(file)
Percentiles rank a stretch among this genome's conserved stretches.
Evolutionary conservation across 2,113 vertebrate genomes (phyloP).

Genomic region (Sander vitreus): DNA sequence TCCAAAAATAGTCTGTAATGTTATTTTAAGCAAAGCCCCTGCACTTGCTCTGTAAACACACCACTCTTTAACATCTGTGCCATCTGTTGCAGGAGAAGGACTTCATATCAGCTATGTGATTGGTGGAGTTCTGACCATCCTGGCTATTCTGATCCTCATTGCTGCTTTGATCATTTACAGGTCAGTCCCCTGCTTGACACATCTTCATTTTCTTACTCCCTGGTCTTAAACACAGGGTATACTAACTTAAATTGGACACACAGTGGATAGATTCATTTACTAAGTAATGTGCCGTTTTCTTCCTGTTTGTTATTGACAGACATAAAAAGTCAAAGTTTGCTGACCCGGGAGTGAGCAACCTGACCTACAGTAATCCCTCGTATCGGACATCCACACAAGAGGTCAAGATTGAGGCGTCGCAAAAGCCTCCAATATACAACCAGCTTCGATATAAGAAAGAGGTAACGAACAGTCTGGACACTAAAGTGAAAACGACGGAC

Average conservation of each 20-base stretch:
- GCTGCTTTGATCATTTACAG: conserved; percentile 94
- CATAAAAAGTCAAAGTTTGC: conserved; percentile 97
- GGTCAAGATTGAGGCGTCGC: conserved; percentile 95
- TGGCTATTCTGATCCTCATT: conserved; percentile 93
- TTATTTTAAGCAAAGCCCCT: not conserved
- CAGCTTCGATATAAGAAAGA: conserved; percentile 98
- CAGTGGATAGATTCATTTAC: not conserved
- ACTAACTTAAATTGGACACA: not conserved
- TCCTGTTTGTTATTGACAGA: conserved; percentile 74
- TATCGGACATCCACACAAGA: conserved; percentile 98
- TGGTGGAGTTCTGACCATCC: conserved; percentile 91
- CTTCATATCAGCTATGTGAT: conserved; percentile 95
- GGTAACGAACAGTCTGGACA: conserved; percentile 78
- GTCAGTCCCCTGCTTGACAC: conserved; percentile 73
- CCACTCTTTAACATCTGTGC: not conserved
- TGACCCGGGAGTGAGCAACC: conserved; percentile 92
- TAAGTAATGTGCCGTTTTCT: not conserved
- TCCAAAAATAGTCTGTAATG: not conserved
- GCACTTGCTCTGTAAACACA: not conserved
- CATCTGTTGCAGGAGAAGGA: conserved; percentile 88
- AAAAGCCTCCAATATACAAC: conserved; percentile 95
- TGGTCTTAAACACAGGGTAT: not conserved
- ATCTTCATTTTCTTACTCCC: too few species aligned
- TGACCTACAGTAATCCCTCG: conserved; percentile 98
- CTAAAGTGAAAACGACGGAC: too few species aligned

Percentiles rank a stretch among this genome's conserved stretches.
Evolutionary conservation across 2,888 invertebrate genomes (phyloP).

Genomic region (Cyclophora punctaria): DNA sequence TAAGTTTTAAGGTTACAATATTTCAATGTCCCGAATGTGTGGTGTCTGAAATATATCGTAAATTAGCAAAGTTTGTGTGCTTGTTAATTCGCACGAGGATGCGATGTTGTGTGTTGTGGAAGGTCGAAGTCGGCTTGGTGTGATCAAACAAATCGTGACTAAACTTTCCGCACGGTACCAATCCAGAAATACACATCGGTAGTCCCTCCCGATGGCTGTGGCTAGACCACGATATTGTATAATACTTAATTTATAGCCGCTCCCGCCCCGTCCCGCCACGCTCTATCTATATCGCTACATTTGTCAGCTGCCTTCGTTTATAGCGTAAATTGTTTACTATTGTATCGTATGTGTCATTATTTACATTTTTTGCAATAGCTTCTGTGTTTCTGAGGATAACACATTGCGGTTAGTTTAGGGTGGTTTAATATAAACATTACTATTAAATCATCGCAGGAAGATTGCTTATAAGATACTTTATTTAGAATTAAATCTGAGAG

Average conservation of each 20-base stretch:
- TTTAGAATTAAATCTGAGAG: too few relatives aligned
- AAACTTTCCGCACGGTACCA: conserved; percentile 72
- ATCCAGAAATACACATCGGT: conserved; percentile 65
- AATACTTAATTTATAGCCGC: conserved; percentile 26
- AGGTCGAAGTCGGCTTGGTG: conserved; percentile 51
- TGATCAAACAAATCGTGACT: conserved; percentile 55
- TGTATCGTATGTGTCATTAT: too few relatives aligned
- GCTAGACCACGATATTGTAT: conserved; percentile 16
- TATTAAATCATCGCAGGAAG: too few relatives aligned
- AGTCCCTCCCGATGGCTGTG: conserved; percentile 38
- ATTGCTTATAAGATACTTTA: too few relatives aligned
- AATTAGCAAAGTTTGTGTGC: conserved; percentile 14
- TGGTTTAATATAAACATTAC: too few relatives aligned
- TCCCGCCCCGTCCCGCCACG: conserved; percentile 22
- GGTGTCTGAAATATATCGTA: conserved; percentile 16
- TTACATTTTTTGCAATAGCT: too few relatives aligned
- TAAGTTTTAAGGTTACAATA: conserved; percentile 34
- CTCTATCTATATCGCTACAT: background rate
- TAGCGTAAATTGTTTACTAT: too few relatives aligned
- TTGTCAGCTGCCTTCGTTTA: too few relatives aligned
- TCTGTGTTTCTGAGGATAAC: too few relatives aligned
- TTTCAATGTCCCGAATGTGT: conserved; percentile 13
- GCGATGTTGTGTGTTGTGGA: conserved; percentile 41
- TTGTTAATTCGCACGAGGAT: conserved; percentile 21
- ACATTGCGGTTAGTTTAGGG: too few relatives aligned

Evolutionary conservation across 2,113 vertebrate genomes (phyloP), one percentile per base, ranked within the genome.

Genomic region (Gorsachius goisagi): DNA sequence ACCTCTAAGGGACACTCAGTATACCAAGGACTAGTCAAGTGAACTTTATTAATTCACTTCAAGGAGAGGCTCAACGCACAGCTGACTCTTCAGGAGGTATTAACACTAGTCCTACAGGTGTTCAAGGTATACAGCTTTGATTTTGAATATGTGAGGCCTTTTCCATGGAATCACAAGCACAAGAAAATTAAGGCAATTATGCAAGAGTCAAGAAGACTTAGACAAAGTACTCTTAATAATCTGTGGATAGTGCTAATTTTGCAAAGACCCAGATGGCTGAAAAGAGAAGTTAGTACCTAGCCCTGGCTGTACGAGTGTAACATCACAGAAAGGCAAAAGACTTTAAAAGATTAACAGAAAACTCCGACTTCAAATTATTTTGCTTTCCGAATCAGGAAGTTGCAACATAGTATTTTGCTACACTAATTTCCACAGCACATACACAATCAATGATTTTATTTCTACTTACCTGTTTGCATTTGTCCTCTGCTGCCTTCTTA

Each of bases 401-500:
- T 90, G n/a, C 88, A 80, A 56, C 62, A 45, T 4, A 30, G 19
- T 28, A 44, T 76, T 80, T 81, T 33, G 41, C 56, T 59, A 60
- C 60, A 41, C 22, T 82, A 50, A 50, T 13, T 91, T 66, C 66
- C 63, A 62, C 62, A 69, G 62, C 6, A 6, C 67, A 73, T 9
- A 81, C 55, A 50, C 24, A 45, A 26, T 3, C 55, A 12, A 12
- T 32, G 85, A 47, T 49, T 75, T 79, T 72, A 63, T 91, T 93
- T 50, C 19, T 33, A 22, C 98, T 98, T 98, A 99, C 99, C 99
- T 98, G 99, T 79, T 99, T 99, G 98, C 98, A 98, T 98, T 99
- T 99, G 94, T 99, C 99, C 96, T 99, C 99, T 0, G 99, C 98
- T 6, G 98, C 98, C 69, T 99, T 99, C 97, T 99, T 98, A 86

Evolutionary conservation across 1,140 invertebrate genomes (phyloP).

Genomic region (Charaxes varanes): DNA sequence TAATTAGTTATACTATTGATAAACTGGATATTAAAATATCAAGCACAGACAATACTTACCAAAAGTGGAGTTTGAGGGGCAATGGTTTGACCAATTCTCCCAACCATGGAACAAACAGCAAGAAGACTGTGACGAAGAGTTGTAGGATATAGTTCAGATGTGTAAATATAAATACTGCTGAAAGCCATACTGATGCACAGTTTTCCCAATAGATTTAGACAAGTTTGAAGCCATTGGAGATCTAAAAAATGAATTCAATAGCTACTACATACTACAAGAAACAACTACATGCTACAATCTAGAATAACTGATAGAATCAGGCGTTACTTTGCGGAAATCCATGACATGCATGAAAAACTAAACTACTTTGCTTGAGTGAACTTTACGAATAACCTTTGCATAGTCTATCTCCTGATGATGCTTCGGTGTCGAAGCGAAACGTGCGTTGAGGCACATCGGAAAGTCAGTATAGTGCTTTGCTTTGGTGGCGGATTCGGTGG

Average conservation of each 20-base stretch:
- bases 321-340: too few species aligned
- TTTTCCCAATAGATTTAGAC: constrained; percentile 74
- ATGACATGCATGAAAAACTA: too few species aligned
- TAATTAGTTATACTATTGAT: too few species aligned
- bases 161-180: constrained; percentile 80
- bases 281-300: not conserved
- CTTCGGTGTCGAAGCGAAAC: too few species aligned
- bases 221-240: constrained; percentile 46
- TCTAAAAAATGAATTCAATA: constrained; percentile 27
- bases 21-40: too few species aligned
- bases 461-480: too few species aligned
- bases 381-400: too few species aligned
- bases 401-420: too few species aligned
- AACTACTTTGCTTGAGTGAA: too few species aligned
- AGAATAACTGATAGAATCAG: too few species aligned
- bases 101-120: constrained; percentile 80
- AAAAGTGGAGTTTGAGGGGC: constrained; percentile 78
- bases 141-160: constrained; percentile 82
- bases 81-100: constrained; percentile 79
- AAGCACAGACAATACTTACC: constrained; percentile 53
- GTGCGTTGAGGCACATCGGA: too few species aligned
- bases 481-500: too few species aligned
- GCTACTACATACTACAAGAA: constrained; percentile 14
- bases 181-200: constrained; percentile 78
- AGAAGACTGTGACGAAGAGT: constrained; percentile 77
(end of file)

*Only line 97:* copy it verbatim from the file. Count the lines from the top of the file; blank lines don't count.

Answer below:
- GCTACTACATACTACAAGAA: constrained; percentile 14